Leo Bergere Makes a California Detour on the Road to Paris

WTCS world champion Leo Bergere is plotting a smash-and-grab win at 70.3 Oceanside before returning to the day job of his Olympic quest.

Photo: Wagner Araujo/World Triathlon

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Update: An earlier version of this story referenced Jan Frodeno. On March 29, Frodeno announced his withdrawal from Ironman 70.3 Oceanside due to illness.

All eyes might be on the likes of Jackson Laundry, Ben Kanute, and Jason West at Ironman 70.3 Oceanside on Saturday, but a reigning world champion and Olympic medal favorite has quietly made his way stateside with every intention of scuppering their chances of winning. France’s Leo Bergere – who took the short course world title in dramatic fashion in Abu Dhabi in November – will provide the stiffest of tests in SoCal.

For the uninitiated, Bergere is as competent over all three disciplines – swim, bike and run – as any triathlete in the world. In fact, he almost views that description as a stick for a beating.

“I’m still seen as the guy who is a ‘good all-rounder’, but maybe not the guy who is able to outrun Alex [Yee], Hayden [Wilde] or Kristian [Blummenfelt],” Bergere says. “But it’s not about proving to others that I’m good. I don’t really care about that. I needed to win the race in front of everyone in Abu Dhabi for my own confidence.”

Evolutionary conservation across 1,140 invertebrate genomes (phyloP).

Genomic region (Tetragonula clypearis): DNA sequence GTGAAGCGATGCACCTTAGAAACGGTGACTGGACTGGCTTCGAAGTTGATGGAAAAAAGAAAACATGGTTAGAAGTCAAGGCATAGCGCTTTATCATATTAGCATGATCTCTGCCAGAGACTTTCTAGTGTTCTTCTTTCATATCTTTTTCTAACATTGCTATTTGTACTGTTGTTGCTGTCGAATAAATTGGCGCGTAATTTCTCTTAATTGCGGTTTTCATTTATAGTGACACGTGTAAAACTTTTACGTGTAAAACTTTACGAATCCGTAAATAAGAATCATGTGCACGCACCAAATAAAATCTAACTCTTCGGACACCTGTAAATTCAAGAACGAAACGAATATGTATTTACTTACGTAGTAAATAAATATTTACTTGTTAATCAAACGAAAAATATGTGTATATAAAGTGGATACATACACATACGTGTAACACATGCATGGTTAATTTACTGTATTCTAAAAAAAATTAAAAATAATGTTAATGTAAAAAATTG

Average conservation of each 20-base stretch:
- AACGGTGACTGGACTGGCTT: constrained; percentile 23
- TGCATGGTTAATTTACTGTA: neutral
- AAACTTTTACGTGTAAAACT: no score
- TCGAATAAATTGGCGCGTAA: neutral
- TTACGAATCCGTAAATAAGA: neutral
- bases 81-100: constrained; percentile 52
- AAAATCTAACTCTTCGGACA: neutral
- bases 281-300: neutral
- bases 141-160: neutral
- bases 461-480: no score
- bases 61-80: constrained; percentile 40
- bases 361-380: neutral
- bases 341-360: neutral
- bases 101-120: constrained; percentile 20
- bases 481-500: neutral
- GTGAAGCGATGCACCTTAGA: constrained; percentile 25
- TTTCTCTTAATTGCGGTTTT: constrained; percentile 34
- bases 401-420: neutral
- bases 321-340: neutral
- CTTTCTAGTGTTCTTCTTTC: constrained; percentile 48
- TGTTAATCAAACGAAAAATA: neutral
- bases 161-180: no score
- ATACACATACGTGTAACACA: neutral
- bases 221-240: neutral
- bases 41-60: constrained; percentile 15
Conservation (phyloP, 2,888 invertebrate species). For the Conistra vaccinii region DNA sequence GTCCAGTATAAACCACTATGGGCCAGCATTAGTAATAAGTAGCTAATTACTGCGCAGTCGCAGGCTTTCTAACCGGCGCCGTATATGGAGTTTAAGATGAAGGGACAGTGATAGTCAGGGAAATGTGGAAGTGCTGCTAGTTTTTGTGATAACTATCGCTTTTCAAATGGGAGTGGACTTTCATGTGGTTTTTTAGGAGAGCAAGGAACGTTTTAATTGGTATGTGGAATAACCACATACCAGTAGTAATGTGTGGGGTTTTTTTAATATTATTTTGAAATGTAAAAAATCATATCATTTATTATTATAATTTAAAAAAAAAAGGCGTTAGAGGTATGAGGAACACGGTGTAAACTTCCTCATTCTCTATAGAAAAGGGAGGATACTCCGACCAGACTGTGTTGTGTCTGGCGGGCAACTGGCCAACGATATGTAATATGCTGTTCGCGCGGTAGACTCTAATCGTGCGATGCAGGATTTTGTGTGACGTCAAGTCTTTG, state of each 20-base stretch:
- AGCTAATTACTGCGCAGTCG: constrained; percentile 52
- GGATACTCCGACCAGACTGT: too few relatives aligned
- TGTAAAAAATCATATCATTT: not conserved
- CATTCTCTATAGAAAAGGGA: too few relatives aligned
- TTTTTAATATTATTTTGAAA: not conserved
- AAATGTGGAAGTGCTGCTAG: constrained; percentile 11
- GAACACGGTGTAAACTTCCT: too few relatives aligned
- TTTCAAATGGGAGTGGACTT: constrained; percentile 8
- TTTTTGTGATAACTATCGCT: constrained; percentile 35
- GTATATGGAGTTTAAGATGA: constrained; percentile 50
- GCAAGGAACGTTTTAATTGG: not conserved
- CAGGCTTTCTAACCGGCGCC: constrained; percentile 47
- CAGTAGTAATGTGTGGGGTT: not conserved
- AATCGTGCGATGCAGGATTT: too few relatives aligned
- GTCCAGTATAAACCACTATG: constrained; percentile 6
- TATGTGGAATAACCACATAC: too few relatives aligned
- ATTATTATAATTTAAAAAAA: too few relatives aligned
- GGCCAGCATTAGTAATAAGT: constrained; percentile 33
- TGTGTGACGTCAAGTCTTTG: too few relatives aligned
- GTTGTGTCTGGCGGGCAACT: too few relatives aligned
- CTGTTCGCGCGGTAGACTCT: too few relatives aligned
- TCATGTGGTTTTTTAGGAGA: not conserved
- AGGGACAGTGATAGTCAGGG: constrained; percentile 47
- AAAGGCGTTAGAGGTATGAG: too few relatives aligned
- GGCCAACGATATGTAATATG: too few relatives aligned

RELATED: Your In-Depth 70.3 Oceanside Pro Race Preview

Bergere Finish WTCS Grand Final Abu Dhabi 2022
Leo Bergere celebrates his win at the 2022 WTCS Grand Final Abu Dhabi. (Photo: Wagner Araujo/World Triathlon)

The 26-year-old is more than good. As well as being the current WTCS and European champion, Bergere tops the Olympic qualification rankings (he doesn’t have a PTO ranking, as he hasn’t raced enough long-course events), and on current form will be a medal contender in the individual race in Paris 2024 and a medal favorite in the team mixed relay, where the French will send out a formidable quartet.

There’s little reason to suggest he’ll flag. Since a disappointing Olympics in Tokyo, he’s had seven podium finishes in 10 WTCS races, with a lowest finish of sixth. Among them was the elusive first WTCS victory in the final race of the series in Abu Dhabi in November, which meant he leapfrogged Yee and Wilde in the overall standings on a dramatic day of racing that was so close he had to wait for confirmation.

Bergere explains: “[World Triathlon head of marketing] Kris Gemmell came up to me after the race and with his Kiwi accent said: ‘Mate, I think you won the title as well!’ I said: ‘Kris, come on, do the math, but be sure about what you are saying.’”

It was confirmed minutes later. Bergere took the tape after a successful breakaway on the bike, Yee placed fourth and Wilde sixth. Just one more position for either would have been enough to take the title. It was that close.

“I was already so happy to finally be able to win a WTCS race,” Bergere says. “My plan worked out to perfection. It was really the perfect scenario. Then there were all these people around me and I was lost. I had 10 minutes when it wasn’t clear with the fatigue from the race and emotions of winning, I was like, What the f*** is going on?!

While commitment to the breakaway from a dogged front pack including French team-mates Vincent Luis and Pierre Le Corre was instrumental in that success, Saturday’s solo excursion in Oceanside offers a very different challenge.